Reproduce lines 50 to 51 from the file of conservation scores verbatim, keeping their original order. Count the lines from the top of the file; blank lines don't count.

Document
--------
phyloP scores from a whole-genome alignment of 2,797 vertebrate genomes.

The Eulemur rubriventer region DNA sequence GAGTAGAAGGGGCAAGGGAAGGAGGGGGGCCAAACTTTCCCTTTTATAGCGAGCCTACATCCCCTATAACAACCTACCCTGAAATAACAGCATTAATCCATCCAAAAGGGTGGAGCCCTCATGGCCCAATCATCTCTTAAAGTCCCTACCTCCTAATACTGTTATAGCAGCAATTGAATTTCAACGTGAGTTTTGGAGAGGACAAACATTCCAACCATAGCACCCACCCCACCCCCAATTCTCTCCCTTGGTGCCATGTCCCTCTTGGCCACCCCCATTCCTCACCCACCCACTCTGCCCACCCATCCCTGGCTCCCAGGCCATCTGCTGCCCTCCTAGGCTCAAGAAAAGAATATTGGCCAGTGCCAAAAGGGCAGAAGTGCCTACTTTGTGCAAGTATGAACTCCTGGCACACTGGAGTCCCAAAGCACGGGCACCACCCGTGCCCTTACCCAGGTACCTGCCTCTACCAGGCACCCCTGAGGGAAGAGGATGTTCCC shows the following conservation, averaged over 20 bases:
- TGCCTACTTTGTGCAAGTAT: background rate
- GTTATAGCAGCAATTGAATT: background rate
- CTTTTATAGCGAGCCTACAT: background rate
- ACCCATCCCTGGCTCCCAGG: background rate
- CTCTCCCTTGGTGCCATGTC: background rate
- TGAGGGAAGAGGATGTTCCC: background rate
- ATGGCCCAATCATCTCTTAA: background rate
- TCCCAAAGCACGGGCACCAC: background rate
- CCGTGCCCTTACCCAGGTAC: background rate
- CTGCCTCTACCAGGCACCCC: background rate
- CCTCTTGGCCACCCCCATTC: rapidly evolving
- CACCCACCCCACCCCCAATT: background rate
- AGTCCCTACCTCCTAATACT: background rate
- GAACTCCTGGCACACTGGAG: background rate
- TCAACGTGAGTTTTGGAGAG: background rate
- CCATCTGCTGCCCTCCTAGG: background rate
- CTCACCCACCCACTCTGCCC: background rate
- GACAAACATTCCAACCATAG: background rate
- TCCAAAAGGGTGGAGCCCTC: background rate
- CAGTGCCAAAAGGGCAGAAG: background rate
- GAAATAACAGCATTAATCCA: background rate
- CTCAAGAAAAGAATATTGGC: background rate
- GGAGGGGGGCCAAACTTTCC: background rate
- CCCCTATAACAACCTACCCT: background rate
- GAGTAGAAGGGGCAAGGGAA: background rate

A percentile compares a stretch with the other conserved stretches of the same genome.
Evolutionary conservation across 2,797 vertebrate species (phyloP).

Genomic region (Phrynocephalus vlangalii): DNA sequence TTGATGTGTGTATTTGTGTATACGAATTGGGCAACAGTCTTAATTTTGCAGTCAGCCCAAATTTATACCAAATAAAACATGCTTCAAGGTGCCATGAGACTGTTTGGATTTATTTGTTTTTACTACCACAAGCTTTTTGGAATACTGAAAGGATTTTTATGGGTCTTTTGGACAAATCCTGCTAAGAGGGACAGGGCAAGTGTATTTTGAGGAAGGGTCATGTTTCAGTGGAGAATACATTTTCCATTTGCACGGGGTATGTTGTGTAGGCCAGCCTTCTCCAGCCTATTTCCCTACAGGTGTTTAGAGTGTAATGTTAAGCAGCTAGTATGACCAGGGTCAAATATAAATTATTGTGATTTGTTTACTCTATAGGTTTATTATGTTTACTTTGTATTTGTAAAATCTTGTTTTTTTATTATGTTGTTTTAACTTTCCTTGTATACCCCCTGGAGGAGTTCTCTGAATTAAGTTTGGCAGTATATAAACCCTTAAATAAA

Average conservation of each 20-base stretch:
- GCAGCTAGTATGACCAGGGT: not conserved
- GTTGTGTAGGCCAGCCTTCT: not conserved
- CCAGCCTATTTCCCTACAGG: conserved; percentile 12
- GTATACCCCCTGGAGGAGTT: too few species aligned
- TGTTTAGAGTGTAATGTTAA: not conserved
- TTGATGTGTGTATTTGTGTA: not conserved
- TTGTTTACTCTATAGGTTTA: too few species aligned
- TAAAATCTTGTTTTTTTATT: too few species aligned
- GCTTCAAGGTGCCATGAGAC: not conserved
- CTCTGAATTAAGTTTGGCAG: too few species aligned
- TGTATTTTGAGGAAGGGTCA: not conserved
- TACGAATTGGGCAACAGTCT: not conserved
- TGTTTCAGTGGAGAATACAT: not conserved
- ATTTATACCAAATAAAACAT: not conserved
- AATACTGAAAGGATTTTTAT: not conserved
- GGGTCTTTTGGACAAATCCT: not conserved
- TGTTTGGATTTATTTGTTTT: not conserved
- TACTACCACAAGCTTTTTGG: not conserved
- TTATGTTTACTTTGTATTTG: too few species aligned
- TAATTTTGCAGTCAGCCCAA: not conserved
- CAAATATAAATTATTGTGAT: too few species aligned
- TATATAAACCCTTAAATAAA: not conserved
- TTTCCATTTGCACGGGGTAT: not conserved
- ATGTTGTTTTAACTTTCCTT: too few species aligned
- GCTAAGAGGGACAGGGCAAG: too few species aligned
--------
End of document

- TTATGTTTACTTTGTATTTG: too few species aligned
- TAATTTTGCAGTCAGCCCAA: not conserved